When we would arrive home, my grandfather would walk me through the garden as he watered the plants. This is the biggest Neem tree in the world, he said. If you could survive on one thing alone, it would be a Neem tree. In the evening, Charlie Chaplin on TV and whiskey in hand, he would solve the crossword, and long multiplication problems in minutes, as I would watch. He taught me to pay heed to the number of alphabets, to words, to the right combination of hints and the pre-calculation of answers. It was like night school, except fun. I would marvel at his genius, and have since thought of geniuses not as untidy, nutty professors, but silver-haired gentlemen in suede shoes and tweed elbow patches who love to eat ice cream and ride toy trains.
 

One afternoon, I was playing outside, and the water tank had been left slightly ajar. I slipped over it, and fell into the tank, grasping onto its concrete sides. My slipper fell into the water—for no prince to find it later—just as my grandfather came to my rescue, pulling me out, calming my nerves, then applying rose water and glycerin on my mouth, which was scraped from the sides of the tank. 

Little Himali with her nana, in the garden; Courtesy of the author.

 

We continued our days of woulds, the afternoon at the water tank reaffirming my belief that even when I was alone and in danger, he would rescue me. I didn't go to class, but I learned the necessary facts of things. He did things with me that were good for my morale. And perhaps he told no one about my falling into the tank, because he knew that he and I had our own stories, bundles of words, like colorful toy trains that did not have beginnings and ends. Perhaps he knew that one day, I would tell our tale, fiction or otherwise: a narrative voice soaked in rose and glycerin, and memories of woulds that would exist in black and white, alphabetical, repetition. 

And so are our secret days revealed, and yet, somehow, like to the man who does crosswords, the answers are precious to him only and steeped in the clues that led him to it, the story is dear to me alone. I hear sniggers and smirks, nana. Ah, bollocks to them all, he'd say.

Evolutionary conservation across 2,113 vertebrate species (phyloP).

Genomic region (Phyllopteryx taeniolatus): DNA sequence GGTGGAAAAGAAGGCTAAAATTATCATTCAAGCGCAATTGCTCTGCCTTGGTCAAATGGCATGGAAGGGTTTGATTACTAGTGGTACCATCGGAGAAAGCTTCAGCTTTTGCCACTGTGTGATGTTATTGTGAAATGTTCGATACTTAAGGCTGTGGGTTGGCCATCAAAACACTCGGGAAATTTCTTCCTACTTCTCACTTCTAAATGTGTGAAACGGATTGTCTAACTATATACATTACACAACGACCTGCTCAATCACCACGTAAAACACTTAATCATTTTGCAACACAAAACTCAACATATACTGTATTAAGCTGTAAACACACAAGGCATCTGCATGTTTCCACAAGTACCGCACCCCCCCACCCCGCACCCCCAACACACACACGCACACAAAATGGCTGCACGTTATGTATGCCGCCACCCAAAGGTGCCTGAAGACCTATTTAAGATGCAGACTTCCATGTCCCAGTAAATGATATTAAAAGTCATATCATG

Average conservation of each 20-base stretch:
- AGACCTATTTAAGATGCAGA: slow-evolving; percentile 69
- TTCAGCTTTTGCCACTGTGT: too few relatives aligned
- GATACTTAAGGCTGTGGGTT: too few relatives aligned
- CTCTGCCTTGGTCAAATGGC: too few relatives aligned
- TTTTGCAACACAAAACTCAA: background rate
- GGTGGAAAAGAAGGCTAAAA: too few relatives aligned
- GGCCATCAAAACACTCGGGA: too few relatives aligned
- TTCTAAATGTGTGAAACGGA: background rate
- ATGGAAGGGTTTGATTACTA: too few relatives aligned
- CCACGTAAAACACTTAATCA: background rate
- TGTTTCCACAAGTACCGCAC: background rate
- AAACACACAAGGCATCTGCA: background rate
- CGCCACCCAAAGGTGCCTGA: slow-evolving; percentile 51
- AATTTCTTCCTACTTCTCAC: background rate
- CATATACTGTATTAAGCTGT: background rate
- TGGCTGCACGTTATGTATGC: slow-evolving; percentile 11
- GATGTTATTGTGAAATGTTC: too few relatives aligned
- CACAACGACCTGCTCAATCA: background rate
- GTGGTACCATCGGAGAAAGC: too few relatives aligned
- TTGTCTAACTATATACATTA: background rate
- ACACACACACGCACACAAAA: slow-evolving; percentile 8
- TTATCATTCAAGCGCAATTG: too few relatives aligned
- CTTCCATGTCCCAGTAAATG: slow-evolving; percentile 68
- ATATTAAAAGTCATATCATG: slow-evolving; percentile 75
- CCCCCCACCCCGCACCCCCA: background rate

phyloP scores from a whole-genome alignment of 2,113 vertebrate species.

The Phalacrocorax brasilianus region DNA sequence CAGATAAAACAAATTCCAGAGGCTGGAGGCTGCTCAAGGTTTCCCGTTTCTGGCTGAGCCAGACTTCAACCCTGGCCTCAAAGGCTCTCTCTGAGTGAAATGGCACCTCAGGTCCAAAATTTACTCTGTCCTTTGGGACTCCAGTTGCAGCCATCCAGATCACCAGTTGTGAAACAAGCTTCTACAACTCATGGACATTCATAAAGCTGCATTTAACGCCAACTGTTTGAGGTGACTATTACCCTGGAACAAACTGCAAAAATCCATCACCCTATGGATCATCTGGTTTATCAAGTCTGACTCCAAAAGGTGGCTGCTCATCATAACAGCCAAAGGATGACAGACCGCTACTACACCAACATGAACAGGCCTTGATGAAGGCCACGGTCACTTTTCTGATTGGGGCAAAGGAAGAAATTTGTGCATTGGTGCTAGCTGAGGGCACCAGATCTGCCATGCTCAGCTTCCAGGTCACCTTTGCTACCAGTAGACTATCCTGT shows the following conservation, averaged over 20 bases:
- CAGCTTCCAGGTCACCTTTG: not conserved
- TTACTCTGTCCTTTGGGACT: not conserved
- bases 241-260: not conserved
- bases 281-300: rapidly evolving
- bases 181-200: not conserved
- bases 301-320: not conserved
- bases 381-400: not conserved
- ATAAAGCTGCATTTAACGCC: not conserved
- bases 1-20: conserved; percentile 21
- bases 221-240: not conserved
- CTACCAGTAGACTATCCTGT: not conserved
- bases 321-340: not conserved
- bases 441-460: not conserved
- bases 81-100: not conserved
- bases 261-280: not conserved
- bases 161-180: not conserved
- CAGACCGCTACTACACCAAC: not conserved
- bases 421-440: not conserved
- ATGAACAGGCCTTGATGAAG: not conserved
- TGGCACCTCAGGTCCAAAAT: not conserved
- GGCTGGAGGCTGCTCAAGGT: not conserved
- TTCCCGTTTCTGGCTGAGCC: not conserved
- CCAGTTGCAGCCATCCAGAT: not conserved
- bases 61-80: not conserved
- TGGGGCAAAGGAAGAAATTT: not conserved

Himali Singh Soin

 

(Image on top: Sathyanand Mohan, Y (ABECEDAIRE), 2010 - 2012, Inkjet Print on archival ilford fibre silk paper, 16 x 24 in.; Courtesy of the artist & The Guild Art Gallery)



Posted by Himali Singh Soin on 4/23/12 | tags: photography

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Dear Mr. K Ramesh Your arrogance and dismissal of 'another way of seeing' is forthcoming. But in my opinion, you have without realizing, paid an underhanded compliment to this gauzy reflection on life, memory and time. You call it "absurd" and "stupid", implyng that it goes against common sense and logic. That it creates a world of it own, which cannot be understood and appreciated through conservative ideas of what criticism is or ought to be. Unhinging is a sort of sorcery, but good luck continuing to be not-stupid and not-absurd. Also your desire to protect art criticism from a bad name is truly noble and philanthropic, so hats-off to that. @Himali- i really enjoyed reading this little piece. It spoke to me. Thanks. :)
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No doubt. No doubt. But one would like to have known a little more about the work itself.
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Dear Mr. Ramesh, The idea is to actually create a 'parallel text' to the work of art-- a story that doesn't take the form of a traditional 'review', rather a subjective fiction that is inspired from it. Art evokes in us not only rational and critical faculties, but many intangible, unknown emotions and memories. Here is an attempt to capture that. Both the art and the story are about childhood nostalgias and the subversion and substantiation of language in the telling of a story. I hope you will see the piece in a new light. Best, Himali.
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What an absurdly stupid 'review', if one could actually call it that! What does the work have anything to do with this persons grandfather? This is the kind of writing that gives art criticism a bad name.